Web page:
But the majority of working Americans are not yet pulling out their sinking retirement funds. Most are still putting away pre-tax money each month, apparently confident that within a few years their portfolios will return to their former value. Some are even consoled that they are now buying mutual funds at rock-bottom prices rather than investing in sky-high investments at the peak of a bull market.

Times are bad for those out of work or those who bought expensive homes with paltry down payments. Yet for those hurting, there is a vast array of government help. Both private companies and public agencies offer all sorts of ways to either walk away from mortgage obligations or have them renegotiated. The same is true for credit-card debt.

Unemployment insurance, welfare, food stamps, and even more new social programs on the way have redefined poverty from what our grandparents told us of the Great Depression.

I live in southeastern Fresno County, one of the poorest regions of a now nearly bankrupt California. Many people are hurting. Yet to go to the local Wal-Mart is to see late-model cars in the parking lots and plenty of cell phones, iPods, and BlackBerrys among the shoppers. Carts are stuffed with consumer goods, lots of food, and Easter confections.

So are we in a depression that justifies a vast redefinition of government and a massive takeover of the private sector? Not quite. What we are a witnessing instead is a sharp downturn from the most affluent era in the history of civilization. For the last two decades, we borrowed and spent as if there were no tomorrow. Now we are living in that tomorrow of cutting back and making do.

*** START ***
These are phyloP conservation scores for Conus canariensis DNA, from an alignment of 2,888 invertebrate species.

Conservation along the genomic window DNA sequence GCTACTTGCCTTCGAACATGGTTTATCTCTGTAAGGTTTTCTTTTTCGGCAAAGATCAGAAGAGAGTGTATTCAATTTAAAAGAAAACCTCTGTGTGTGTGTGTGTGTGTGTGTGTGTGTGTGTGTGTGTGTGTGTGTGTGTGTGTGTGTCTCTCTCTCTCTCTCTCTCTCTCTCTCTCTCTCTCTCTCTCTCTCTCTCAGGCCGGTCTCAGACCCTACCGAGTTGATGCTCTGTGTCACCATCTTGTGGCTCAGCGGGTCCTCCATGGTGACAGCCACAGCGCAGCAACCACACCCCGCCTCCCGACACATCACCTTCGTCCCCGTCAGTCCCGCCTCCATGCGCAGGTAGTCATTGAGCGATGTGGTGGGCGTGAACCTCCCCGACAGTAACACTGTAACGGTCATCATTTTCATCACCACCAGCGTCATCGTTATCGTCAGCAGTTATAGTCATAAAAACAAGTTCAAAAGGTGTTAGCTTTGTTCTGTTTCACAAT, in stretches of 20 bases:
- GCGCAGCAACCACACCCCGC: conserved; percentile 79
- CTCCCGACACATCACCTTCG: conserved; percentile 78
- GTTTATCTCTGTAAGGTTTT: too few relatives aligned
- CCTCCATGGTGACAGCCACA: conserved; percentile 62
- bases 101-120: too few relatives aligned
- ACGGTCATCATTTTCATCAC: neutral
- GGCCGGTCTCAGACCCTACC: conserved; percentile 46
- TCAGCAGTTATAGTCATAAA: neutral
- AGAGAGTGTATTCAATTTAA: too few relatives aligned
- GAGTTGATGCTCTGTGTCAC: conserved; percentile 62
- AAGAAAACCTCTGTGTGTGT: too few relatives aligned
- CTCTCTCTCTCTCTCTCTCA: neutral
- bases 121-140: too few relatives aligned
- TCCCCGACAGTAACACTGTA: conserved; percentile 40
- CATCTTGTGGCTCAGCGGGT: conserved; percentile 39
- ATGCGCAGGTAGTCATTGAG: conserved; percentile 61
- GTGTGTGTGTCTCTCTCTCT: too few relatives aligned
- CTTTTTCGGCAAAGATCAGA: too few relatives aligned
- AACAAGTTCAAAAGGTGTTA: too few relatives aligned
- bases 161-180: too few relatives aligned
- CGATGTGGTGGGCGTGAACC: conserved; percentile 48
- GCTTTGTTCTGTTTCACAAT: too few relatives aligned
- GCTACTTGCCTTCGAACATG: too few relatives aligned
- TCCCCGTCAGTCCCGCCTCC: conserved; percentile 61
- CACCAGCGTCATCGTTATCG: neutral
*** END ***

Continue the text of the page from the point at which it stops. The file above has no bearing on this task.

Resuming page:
In relative terms, it is no longer 2005, but that does not mean it is 1932 either.

— Victor Davis Hanson is a senior fellow at the Hoover Institution and a recipient of the 2007 National Humanities Medal.

The Berean
02-26-2009, 09:07 PM
"Negative Growth"??

Sound better that shrinking, I guess.

Like "decreased oxygen access" sound better than drowning.

Hans
02-26-2009, 09:46 PM
Good one. We would call it downwards grow, or downhill increase.

Huggy85
02-26-2009, 09:47 PM
Good one. We would call it downwards grow, or downhill increase.

Inward expansion?

Slow
02-26-2009, 10:09 PM
Translation: "We HATE context!!"

Hans
02-26-2009, 10:10 PM
Implosion!

Slow
02-26-2009, 10:11 PM
Europe, yes.

Hans
02-26-2009, 10:14 PM
The title is an oxymoron.

Jack Butler
02-26-2009, 11:05 PM
Funny peculiar or funny ha ha?

Slow
02-27-2009, 09:26 AM
The title is an oxymoron.

Oxymoronic titles to grab attention??

NO??????

Jack Butler
02-27-2009, 09:50 AM
Funny peculiar or funny ha ha?
So....?

Anapeg
02-27-2009, 10:37 AM
Those experiencing job loss, foreclosure, and/or repossession might take exception with your choice of words. I would suppose if you are not bothered or at least barely grazed by the recession/depression then it could seem 'funny'.

Slow
02-27-2009, 10:41 AM
Take it up with Victor Davis Hanson, boys, it's his title to his article.

Oh, wait, I shouldn't assume you even read it past the second line.